I could easily give you the statistics about pancreatic cancer. Face value, they’re pretty grim. For all stages of pancreatic cancer, the five-year survival rate falls between 5 and 6%. There is still no early testing… and no cure, unless you’re among the less than 20% eligible for surgery to have it removed only in its earliest stages and even then, there’s no certainty. What’s more, there is hardly any federal funding.
I won’t persist with the stats, though. I never put much stock in them anyway; my dad sure as hell didn’t. One thing that’s for sure, he never lived his life based by the numbers.
Instead, I’m going to tell you a story, in more ways than one.
This November is pancreatic cancer awareness month. I’d like to share with you my father’s courageous fight – chapters, if you will, spanning several blog posts. Perhaps you’re much the way I used to be… you know, living life with cancer being way over there. I’m just going to bring it a little bit closer, if that’s alright with you. I don’t know what, if anything, you may glean from my father’s story, but if I may speak frankly, I believe you will never question the power of the human spirit again.
Are you ready for the journey?
Together, we can make a difference…
(November 1 – Purple Hope and Saints coming soon)
I had the privilege of participating in the Lustgarten Foundation‘s walkathon in Paramus, New Jersey, on Sunday, September 21, 2014. The Paramus walkathon was actually organized several years ago by Jean Weber and her family after she lost her husband, Ron, to pancreatic cancer. They are an amazingly tight-knit family, not to mention the most wonderful, down-to-earth bunch of people you’ll ever meet in your life. What they do to raise funds in the fight against pancreatic cancer, as well the awareness they create, is simply amazing!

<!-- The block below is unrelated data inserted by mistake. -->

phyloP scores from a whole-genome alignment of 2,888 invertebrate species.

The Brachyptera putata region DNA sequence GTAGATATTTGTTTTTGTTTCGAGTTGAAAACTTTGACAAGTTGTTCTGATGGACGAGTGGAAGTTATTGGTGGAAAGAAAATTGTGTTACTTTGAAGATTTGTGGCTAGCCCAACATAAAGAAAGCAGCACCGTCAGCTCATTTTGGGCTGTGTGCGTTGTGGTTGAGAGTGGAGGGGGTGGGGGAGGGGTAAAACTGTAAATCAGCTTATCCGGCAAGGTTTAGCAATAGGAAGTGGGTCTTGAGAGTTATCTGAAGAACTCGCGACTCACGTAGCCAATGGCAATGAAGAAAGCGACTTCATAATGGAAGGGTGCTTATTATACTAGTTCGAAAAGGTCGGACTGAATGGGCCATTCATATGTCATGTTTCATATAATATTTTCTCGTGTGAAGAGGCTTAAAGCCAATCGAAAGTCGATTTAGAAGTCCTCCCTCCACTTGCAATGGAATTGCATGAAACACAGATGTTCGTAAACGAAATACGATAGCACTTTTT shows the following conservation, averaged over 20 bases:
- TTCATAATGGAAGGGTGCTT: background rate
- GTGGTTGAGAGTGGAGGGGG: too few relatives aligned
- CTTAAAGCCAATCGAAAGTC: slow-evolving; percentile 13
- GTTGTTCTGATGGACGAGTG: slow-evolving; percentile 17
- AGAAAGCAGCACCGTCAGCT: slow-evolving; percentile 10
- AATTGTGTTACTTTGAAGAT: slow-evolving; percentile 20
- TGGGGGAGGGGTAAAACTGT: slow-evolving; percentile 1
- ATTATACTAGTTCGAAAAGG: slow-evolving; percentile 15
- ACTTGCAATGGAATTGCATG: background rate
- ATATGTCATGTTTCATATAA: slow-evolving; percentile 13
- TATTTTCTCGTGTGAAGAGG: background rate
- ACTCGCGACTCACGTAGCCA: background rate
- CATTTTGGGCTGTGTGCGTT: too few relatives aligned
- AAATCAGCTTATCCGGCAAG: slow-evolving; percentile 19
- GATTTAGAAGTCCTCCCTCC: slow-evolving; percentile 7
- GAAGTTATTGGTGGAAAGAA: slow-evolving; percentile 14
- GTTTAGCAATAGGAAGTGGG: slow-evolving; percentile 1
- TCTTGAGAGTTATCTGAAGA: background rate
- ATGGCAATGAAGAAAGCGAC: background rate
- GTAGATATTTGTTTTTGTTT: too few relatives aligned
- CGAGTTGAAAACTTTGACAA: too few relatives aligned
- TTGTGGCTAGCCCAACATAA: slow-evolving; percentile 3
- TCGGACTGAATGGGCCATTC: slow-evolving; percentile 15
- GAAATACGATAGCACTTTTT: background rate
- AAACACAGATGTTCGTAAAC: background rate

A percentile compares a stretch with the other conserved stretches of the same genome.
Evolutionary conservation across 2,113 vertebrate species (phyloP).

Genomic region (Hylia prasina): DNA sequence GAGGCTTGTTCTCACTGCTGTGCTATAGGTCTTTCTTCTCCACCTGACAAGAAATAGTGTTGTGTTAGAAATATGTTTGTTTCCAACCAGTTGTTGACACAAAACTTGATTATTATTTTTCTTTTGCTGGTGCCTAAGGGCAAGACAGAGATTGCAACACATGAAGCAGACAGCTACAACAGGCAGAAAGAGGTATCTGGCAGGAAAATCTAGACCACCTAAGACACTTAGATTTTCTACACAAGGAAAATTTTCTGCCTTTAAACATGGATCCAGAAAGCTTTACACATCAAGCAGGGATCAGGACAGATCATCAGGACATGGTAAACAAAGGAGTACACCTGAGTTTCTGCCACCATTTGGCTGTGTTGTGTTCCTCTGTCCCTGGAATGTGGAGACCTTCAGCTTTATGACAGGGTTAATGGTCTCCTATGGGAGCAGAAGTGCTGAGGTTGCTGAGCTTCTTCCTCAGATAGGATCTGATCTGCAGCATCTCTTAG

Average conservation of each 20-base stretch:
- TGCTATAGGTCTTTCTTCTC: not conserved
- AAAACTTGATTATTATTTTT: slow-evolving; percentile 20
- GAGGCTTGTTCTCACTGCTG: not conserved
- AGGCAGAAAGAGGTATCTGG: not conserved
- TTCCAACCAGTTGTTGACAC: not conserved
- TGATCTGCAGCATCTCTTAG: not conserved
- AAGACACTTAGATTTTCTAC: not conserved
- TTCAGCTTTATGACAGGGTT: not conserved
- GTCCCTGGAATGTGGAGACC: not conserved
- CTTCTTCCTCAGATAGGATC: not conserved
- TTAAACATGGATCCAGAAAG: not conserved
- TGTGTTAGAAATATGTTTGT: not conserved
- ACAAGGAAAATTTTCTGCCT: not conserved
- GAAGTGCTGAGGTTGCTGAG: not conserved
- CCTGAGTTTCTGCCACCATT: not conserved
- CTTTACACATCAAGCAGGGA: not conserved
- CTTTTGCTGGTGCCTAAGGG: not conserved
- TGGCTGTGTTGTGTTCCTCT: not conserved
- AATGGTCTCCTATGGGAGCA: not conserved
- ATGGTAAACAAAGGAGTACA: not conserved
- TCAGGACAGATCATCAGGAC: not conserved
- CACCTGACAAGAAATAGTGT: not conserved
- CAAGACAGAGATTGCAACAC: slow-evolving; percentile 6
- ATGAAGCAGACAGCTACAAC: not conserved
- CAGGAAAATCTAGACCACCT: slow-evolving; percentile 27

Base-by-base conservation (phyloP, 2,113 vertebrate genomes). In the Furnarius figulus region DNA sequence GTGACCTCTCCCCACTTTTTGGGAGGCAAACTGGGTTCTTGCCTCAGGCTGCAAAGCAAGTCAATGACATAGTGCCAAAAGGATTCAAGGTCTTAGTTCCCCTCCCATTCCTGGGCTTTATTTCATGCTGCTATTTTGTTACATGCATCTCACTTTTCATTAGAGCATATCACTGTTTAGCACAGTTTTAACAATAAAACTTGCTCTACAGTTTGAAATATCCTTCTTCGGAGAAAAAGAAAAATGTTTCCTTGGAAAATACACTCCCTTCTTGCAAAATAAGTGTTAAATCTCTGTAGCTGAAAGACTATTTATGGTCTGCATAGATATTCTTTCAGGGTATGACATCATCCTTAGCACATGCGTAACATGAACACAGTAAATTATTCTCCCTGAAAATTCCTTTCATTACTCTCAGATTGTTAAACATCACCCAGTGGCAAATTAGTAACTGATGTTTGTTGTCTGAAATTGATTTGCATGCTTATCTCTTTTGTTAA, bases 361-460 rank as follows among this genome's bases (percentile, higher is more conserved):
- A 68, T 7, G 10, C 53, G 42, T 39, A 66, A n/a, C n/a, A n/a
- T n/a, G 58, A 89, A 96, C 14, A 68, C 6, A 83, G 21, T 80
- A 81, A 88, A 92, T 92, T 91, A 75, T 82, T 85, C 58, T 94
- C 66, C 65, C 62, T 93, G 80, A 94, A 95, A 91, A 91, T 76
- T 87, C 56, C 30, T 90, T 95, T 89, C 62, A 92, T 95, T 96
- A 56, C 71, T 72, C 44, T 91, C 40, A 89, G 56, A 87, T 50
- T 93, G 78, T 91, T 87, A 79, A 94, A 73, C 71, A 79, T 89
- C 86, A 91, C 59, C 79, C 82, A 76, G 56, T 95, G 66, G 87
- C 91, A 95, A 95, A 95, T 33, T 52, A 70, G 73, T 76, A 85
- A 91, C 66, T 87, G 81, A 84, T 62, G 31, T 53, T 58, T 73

It was a wonderful yet bittersweet morning. Family and friends were united as they walked in honor of their lost loved ones. More importantly, nothing is as inspiring as seeing survivors of pancreatic cancer march out to lead the long line of walkers.
The long line of walkers.
It struck me – as beautiful as the event was, the line of walkers was simply too long. Far too many people have lost their lives to this disease; far too many families shattered, left struggling for answers, left struggling to make sense of it all.
Of course, my father was on my mind, and I could feel my throat growing tighter as I soaked everything in around me. But then my daughter held my hand, proudly sporting a peel-on tattoo she’d received on her arm from the children’s tent area. She joyfully chattered about getting a pony ride as well. Her laughter, as well the many warm smiles from people surrounding me, reminded me of one thing: eventually the sadness and grief numbs; the love – that will always remain.
It became a stirring day.
My hope is that for next year, the line of walkers is just a few people shorter…
~ Joseph A. Pinto
Hello! My name is Joseph A. Pinto and welcome to Purple Hope!
George Henry Lewes once said, “The only cure for grief is action.”
And he was right. Grief is different things to different people, even down to the manner in which we come to terms with it. No right or wrong ways exist to our process; more importantly, perhaps, is the path we eventually choose.
I found myself along that road several months after my father passed from pancreatic cancer in 2007. It was an excruciatingly painful time, but I did settle upon my own cure. I wrote a book in tribute to my father, a fantasy tale that took his real world and transformed it into myth. In turn I did something else – I offered a message of hope and of unity to be shared with others in a similar situation such as myself.
My intent for Purple Hope is a simple, heart-felt one: share healing, share caring. Share your stories – Purple Hope is your place to express your thoughts and feelings freely. Provide news and updates on your fundraising events. Allow your loved ones to breathe life again, for all others to read, as I did for my father.
I hope you find Purple Hope to be a positive place, one you will visit often.
Joseph A. Pinto
If your life has been affected by pancreatic cancer – or another form of cancer or disease – and wish to share your story, please contact me at firstname.lastname@example.org
You can visit me as well at josephpinto.com